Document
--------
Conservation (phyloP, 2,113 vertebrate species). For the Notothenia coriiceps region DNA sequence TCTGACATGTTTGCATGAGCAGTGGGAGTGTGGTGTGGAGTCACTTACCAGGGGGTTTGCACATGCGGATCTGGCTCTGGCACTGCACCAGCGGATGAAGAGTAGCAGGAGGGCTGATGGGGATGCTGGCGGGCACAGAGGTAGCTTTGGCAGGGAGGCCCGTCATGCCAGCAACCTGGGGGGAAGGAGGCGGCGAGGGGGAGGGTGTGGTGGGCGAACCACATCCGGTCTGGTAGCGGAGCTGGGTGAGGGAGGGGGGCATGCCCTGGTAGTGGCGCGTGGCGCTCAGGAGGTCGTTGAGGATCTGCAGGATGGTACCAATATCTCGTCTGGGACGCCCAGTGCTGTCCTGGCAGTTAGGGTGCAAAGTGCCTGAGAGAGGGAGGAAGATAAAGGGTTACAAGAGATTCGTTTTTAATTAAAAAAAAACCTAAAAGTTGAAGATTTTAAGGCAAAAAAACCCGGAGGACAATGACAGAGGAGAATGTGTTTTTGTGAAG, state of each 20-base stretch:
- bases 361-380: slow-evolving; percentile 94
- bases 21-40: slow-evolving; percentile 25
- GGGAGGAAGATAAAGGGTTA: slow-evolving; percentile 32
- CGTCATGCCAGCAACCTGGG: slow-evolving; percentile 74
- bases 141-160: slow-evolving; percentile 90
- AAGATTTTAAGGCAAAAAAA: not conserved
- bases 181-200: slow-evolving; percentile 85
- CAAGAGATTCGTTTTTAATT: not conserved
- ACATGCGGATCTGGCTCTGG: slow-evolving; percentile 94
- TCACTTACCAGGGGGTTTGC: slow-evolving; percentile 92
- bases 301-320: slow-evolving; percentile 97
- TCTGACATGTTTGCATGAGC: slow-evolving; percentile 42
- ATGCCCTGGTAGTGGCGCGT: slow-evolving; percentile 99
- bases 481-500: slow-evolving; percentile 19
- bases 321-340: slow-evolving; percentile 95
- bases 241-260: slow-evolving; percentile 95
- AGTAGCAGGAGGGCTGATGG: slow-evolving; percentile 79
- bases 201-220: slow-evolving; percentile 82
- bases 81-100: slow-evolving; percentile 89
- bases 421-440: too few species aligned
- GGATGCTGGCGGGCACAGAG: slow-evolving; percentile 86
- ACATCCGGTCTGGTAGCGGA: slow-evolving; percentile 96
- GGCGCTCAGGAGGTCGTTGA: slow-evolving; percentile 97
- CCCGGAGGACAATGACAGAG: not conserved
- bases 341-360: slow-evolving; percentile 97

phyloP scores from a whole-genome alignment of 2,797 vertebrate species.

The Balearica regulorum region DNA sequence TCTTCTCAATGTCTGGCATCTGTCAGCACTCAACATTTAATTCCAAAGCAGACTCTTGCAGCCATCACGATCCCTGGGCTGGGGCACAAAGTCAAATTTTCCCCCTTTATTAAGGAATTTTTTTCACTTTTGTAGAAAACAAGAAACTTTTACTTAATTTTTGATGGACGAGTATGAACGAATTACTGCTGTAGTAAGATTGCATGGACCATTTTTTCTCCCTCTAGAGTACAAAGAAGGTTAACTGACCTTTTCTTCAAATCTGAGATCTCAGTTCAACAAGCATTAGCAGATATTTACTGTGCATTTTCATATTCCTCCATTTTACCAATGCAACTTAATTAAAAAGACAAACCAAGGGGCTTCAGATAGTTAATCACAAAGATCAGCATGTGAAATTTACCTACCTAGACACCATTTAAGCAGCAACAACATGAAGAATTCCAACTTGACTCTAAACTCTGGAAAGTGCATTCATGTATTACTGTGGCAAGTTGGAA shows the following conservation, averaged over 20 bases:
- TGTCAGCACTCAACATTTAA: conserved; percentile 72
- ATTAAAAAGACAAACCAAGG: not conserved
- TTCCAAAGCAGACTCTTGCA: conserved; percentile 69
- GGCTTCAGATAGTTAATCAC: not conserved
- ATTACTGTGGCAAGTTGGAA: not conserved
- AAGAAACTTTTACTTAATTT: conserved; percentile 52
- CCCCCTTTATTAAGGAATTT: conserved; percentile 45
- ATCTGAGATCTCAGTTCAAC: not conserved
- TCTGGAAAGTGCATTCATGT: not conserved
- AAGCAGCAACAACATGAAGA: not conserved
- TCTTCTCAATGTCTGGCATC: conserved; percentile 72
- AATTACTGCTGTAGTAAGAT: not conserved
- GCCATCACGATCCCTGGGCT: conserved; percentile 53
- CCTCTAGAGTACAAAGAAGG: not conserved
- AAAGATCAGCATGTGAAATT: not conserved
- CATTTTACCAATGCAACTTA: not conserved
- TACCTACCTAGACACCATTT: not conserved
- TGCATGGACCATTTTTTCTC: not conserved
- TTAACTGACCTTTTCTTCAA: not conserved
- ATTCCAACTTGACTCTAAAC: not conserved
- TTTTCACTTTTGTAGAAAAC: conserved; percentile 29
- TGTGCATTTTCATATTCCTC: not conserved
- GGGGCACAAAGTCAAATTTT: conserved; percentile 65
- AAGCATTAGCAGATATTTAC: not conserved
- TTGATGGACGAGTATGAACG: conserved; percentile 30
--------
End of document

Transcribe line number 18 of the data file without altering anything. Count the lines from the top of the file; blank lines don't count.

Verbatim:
- AGTAGCAGGAGGGCTGATGG: slow-evolving; percentile 79